“There’s no help for me, no God’s gonna change anything. Now she’s gone too. So if you are there and you can hear me, I can take care of myself, I don’t need you.” Mattie hissed between clenched teeth into the cold darkness with all the anger she felt inside, until she finally fell asleep.
In the dead of night she was awakened by the sound of slurred voices yelling and cussing at each other and she thought at first the sailor had found her and had brought others with him and that at any moment he would reach in and pull her from where she was hidden. The voices grew angrier and were soon followed by the cracking of powerful blows as the men began fighting. The fight didn’t last long before other voices joined in and broke up the ruckus. Leaning her head against the hard wet brick she tried to go back to sleep, but her mind was awake and would not let her. She thought about what it would be like to be anywhere but on the docks, huddled down and freezing between two buildings and as she did bits and pieces of a plan began to take shape in her mind and the what if’s soon began to fall into place. An anxious restless energy ran through her veins as the glimmer of expectation sparked a sliver of hope within her. Mattie anxiously awaited the dark night to turn to a steel gray dawn of a new day and as it did she crawled out of her hiding place and stretched out her stiff aching body. She figured that this would be the only chance she would have and hopefully the sailor and anyone he might know would be long gone.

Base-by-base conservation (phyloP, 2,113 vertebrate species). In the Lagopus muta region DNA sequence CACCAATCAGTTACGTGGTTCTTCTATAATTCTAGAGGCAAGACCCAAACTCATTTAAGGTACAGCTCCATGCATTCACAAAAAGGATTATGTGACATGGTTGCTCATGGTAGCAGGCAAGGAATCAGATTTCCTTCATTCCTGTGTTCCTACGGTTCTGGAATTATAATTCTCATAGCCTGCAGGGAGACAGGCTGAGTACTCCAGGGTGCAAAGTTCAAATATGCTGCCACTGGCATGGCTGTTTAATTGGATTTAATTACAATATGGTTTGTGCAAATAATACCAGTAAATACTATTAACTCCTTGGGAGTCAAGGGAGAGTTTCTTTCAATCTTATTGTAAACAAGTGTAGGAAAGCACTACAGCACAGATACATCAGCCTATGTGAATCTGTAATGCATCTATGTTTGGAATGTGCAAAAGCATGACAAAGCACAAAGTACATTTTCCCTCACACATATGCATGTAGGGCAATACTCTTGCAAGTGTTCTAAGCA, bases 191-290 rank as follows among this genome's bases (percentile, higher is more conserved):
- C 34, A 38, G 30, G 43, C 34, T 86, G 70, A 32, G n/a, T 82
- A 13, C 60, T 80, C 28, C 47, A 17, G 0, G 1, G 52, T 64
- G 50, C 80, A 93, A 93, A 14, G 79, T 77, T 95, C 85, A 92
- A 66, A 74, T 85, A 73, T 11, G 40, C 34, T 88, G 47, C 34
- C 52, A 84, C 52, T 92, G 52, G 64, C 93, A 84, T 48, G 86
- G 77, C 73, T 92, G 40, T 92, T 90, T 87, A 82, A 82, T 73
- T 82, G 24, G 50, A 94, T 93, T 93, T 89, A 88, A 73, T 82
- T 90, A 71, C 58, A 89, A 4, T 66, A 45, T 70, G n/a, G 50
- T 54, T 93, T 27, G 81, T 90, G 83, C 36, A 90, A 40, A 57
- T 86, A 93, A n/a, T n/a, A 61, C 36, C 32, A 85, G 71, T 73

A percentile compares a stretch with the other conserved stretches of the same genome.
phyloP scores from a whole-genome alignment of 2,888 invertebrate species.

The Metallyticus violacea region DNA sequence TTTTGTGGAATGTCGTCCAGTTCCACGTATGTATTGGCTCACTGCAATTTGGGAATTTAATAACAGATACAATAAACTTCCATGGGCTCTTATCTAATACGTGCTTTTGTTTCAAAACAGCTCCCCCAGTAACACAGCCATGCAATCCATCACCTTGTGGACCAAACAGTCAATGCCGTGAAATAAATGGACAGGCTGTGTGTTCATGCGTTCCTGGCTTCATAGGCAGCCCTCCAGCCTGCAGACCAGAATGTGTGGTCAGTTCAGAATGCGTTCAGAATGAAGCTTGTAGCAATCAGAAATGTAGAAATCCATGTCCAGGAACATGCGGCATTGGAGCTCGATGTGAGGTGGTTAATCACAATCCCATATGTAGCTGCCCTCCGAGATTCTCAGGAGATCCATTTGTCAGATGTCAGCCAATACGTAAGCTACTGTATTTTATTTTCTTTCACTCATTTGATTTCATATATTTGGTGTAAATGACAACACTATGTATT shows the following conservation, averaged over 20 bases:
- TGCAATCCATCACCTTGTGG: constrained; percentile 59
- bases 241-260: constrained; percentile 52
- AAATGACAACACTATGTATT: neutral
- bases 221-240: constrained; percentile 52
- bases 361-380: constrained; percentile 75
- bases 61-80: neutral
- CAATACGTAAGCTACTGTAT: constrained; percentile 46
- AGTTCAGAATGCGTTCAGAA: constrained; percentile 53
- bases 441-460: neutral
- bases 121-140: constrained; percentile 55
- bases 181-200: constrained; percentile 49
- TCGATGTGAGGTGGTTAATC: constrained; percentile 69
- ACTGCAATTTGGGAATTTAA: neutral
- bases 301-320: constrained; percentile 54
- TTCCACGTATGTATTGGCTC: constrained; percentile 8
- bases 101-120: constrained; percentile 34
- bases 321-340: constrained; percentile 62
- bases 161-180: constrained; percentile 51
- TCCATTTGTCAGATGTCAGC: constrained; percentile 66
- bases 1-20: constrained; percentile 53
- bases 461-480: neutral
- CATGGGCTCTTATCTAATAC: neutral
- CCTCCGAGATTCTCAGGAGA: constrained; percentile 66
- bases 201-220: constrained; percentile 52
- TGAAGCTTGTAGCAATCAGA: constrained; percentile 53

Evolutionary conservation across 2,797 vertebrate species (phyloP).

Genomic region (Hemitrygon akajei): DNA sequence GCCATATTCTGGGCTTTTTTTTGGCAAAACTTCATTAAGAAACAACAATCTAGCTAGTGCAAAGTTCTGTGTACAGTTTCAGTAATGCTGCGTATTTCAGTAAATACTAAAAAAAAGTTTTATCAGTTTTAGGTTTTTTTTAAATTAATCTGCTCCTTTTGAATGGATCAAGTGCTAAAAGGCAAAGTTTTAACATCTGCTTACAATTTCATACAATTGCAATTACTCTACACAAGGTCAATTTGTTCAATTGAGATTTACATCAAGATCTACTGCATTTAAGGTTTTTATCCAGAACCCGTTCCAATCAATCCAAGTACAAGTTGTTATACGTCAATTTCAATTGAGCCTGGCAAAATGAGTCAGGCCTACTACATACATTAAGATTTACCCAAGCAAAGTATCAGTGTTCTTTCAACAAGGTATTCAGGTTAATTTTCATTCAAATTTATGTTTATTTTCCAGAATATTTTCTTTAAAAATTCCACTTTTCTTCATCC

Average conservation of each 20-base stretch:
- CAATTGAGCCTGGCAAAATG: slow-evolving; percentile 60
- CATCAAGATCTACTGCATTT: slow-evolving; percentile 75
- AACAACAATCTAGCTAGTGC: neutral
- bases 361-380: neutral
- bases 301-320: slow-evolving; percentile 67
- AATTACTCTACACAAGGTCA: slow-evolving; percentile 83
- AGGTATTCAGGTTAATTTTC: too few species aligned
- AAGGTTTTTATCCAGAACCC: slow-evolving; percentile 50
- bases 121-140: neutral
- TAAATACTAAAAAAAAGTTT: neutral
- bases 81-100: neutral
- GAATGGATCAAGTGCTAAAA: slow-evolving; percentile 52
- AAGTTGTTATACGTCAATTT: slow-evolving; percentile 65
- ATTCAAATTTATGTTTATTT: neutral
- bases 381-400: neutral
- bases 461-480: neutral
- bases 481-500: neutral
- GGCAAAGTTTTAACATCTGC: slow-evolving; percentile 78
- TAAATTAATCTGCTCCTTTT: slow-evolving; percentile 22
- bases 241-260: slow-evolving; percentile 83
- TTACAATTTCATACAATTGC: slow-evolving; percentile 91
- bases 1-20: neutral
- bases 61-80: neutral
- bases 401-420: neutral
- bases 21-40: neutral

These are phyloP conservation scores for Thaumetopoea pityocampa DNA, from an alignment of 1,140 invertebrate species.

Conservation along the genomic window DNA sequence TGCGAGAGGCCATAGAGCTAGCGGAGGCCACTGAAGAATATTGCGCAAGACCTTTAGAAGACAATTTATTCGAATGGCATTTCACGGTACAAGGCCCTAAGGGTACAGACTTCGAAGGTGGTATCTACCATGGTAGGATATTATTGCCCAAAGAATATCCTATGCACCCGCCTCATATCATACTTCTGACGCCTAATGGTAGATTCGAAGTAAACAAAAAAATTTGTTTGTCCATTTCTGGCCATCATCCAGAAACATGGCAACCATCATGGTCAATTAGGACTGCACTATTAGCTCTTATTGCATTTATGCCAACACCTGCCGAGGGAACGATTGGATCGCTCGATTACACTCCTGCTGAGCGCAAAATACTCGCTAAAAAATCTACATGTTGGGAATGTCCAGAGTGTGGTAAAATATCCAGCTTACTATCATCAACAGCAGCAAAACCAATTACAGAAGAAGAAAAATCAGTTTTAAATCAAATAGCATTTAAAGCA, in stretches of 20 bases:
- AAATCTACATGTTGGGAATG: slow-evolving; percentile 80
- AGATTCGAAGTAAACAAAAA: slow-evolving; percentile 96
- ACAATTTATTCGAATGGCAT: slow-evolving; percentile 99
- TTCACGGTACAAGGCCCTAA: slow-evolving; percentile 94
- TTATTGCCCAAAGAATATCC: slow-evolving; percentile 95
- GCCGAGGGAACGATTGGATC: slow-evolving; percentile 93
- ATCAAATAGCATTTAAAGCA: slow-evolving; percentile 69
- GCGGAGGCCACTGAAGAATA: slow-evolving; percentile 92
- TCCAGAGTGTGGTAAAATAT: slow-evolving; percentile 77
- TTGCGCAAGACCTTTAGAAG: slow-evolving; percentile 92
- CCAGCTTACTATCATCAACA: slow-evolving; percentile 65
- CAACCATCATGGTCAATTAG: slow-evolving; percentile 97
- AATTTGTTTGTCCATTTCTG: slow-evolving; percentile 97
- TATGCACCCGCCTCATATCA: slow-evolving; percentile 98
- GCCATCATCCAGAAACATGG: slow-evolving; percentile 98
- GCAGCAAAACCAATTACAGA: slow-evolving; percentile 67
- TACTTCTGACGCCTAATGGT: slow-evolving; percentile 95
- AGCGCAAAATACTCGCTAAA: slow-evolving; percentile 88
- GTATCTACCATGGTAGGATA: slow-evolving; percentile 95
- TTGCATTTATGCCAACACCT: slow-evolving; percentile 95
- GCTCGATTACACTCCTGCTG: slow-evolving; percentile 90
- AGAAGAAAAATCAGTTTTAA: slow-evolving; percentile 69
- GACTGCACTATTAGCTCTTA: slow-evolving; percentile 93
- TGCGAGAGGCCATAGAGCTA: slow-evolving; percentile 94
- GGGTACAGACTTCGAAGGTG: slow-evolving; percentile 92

Mattie made her way through the thick morning fog and back to the wharf shack and once again she leaned against the door and listened closely for several minutes. When she didn’t hear anything she pushed the door open and slipped inside.
She saw the dim outline of her ma’s broken body lying on the floor, she could see the shadow of it from the corner of her eye but she refused to look directly at it again. Quickly Mattie moved across the space between the door and the cot where she had slept for most of her life and pulled out her burlap sack from underneath it. The thread bare burlap held everything she owned. The smell of alcohol, filth and death was growing stronger, the longer she was in the room and she wanted to hurry and escape it forever. Reaching into the pocket of the sailor’s britches she pulled out a leather pouch from it and put it in her burlap sack, then tossed the britches onto her ma’s cot. Mattie looked down at her ma and quickly knelt down beside her and kissed her ma’s cold forehead she then whispered goodbye.